The UK's fuel crisis is "getting worse" in some areas, an industry boss has warned, as queues outside petrol stations caused gridlocked traffic for the second weekend in a row.
Brian Madderson, chairman of the Petrol Retailers Association, stressed the situation remained "critical" in London and the southeast, despite claims from government ministers that the situation has stabilised.
Large queues and closed forecourts were reported across the capital on Saturday. Aerial footage from Honeypot Lane in northwest London showed dozens of cars lining up to enter a garage on the corner of a roundabout.
BBC journalist Lewis Goodall also tweeted that queues in one area of south London were "even longer" than the previous week and were causing "considerable congestion".
Mr Madderson said that while there had been an improvement in the north of England and Scotland, fuel shortages remain a "really big problem" in London and the southeast. He added: "If anything, it had got worse".
Speaking to Sky News, he revealed that a survey conducted by his organisation has found that 16 per cent of more than 1,000 sites checked on Saturday had no fuel. It marked an improvement on the 27 per cent reported to be dry on Friday, but local bottlenecks remained.
"We need a prioritisation of deliveries to filling stations – particularly the independent ones which are the neighbourhood retail sites – in London and the southeast starting immediately," he added.
Elsewhere, one petrol station in Chelsea, central London, was charging close to double the average price for fuel on Saturday morning shortly before selling out completely. Cloisters Gulf Petrol station in Sloane Avenue was selling fuel for £2.68 per litre – nearly twice the average price of £1.36.
Mr Madderson said rising global oil prices meant motorists should expect higher prices at the pumps when filling stations are restocked. He added: "Expect anything from 1, 2 or even 3p a litre increases at the pump. This is not profiteering. This is genuine wholesale price increases caused by global factors."
Military drivers will be deployed to deliver fuel to forecourts from Monday in a bid to tackle the crisis. Almost 200 military personnel, including 100 drivers, have been training at haulier sites and will start deliveries to help relieve the situation at petrol stations.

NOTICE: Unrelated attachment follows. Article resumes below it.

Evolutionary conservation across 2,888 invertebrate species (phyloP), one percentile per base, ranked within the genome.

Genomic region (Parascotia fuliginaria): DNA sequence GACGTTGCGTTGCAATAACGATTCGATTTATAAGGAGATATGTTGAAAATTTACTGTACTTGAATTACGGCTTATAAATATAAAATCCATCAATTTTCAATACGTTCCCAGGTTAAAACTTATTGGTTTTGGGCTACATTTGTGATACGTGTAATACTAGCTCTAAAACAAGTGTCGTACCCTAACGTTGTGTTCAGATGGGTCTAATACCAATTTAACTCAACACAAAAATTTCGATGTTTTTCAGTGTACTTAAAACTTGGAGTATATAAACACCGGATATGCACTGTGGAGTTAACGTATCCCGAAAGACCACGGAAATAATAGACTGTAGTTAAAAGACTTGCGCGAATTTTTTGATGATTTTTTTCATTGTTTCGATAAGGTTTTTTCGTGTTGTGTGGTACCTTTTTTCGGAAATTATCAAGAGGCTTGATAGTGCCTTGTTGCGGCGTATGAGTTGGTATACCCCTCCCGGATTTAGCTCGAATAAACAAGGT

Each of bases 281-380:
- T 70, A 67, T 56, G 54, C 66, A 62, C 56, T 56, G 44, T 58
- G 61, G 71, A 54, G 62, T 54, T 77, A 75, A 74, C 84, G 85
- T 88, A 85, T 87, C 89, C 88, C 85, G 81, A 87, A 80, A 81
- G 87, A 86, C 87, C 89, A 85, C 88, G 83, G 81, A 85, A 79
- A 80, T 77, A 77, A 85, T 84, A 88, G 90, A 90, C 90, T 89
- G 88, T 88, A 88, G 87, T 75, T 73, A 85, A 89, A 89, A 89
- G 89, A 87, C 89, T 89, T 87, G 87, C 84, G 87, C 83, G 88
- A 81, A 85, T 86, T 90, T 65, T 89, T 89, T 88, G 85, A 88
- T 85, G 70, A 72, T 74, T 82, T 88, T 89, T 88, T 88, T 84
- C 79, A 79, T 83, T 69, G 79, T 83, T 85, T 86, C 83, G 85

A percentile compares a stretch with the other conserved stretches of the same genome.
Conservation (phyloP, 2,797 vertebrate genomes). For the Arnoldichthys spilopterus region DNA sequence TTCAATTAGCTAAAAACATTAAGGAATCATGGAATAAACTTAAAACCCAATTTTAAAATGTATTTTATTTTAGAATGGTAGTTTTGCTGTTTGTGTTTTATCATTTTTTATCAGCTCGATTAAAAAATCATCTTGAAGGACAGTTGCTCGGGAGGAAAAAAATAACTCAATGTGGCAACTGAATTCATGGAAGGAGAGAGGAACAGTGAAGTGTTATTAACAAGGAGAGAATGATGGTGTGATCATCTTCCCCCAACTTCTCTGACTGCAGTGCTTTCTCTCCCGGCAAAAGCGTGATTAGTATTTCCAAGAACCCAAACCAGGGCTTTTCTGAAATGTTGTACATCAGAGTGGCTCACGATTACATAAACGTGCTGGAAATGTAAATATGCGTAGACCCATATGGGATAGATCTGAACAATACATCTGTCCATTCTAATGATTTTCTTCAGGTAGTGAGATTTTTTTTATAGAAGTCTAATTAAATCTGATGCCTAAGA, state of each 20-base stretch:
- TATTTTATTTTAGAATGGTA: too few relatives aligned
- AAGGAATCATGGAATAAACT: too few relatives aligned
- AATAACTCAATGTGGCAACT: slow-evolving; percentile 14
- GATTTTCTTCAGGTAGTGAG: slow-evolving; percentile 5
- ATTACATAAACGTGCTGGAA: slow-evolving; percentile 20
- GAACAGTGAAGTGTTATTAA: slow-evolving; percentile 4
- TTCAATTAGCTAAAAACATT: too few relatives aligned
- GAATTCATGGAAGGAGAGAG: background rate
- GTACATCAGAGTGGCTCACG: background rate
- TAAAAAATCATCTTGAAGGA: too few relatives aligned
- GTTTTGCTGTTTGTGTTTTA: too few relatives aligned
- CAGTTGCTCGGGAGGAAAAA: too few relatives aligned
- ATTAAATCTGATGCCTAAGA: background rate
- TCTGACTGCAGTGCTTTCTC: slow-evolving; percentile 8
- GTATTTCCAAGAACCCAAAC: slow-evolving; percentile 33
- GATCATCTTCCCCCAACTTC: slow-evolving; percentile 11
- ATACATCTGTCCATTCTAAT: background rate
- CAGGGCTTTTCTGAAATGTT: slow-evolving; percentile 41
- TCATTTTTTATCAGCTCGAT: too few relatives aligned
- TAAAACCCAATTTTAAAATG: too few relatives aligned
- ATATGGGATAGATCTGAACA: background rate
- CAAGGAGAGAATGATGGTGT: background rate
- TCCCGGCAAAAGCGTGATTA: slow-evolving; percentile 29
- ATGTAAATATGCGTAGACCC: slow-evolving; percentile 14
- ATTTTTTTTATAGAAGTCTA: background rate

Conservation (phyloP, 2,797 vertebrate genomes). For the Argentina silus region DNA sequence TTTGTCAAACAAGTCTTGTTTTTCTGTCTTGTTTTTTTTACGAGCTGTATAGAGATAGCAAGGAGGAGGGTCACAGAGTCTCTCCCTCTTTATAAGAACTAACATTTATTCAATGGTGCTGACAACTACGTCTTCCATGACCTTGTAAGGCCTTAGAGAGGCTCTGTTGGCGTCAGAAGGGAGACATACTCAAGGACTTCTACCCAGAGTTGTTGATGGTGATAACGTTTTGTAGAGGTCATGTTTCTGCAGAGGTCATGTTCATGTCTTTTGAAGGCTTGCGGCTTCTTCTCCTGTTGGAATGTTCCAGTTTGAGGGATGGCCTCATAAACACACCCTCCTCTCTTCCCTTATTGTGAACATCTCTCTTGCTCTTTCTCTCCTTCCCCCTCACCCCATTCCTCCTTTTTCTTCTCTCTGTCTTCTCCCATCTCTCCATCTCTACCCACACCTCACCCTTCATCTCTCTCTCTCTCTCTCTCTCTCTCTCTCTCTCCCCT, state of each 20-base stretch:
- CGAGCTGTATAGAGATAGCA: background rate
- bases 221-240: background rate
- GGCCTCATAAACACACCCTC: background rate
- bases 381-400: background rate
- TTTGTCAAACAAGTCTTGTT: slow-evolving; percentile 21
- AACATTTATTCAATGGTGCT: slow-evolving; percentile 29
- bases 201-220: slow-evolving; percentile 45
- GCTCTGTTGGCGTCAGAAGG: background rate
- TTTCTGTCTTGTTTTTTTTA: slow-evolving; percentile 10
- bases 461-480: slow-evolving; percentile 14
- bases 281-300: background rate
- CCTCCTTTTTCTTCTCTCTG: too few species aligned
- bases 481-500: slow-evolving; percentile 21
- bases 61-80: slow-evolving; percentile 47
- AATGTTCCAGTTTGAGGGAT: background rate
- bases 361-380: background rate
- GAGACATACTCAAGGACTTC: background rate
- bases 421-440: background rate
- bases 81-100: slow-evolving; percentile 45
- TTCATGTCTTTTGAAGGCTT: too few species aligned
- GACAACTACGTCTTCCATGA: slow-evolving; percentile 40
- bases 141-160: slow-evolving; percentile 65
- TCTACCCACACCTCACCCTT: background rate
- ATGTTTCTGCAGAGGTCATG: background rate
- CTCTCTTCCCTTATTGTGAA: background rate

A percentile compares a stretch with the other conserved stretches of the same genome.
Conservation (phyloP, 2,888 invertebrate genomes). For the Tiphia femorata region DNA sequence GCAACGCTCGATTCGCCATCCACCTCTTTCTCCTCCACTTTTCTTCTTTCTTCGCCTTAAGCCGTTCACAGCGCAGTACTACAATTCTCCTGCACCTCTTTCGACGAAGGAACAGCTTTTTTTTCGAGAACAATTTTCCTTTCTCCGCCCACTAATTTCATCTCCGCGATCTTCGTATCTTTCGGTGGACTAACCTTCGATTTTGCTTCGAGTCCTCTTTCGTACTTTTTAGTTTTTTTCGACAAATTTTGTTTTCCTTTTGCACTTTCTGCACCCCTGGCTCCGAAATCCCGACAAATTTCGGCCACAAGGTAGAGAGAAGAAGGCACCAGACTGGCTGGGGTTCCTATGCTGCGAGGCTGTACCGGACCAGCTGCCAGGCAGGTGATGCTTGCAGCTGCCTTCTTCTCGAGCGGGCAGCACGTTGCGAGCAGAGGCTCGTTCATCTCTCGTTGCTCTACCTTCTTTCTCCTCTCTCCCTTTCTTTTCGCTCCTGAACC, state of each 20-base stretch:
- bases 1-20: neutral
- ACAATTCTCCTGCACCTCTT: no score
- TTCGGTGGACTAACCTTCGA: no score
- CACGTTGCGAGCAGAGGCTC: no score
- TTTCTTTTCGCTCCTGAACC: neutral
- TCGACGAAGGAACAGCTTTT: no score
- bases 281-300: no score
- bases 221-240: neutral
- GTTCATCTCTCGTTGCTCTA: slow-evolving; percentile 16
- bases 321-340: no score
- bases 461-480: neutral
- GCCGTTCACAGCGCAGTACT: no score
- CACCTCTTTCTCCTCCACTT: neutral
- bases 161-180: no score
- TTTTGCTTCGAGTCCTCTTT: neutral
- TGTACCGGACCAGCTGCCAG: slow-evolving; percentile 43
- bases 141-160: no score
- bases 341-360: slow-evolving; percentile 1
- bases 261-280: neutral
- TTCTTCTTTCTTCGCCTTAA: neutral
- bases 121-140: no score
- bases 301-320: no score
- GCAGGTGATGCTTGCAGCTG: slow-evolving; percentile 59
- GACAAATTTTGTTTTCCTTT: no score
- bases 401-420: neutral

Mr Maddison said the use of the military would be a "large help" but warned it would have a "limited impact" in hard-hit areas. "This isn't going to be the major panacea", he added.
Despite industry bosses warning that the crisis remains far from over, health secretary Sajid Javid on Saturday sought to reassure Britons that the situation was "stabilising" in most parts of the country and the military is only being deployed as a "precaution".
"I think it is right that as a precaution that the government has asked the military to help," he told Sky News. "I think that is the right measure to take to make sure that people have all the confidence that they need.
"I think that will further stabilise the situation and give more confidence."
The government on Friday announced a U-turn on its emergency visa scheme, with 5,000 foreign food haulage drivers able to extend their temporary visas beyond Christmas Eve.
Some 300 of the haulage drivers will be encouraged to come to Britain immediately and allowed to stay until the end of March, after fears that shortages could cause chaos over the festive period.
Mr Javid conceded that there would be "competition for drivers" with other European countries, but he was "confident" the scheme would attract more EU drivers. He added: “In the short-term I think it’s right to try to see we can get more drivers [from abroad]. I think that will work.”
Labour has written to home secretary Priti Patel demanding clarity on when the overseas drivers will arrive and how long they will be allowed to stay.
Shadow home secretary Nick Thomas-Symonds reminded Ms Patel that as long ago as 5 August, transport secretary Grant Shapps dismissed his call for changes to the immigration points system to reflect the HGV skills shortage, telling him: “I do not support using foreign labour to tackle a long-standing issue in the haulage industry.”
Meanwhile, Boris Johnson did not rule out the prospect of supply disruption at Christmas. In an interview with The Times, he insisted there would be no further increase in the 5,000 visas for lorry drivers as ministers "can't simply reach for the lever marked 'uncontrolled immigration'".
Chancellor Rishi Sunak told the Daily Mail there is global disruption to supply chains in other industries but admitted that the shortages were “very real”.
"We're seeing real disruptions in supply chains in different sectors, not just here but around the world," he told the newspaper. "We are determined to do what we can to try to mitigate as much of this as we can."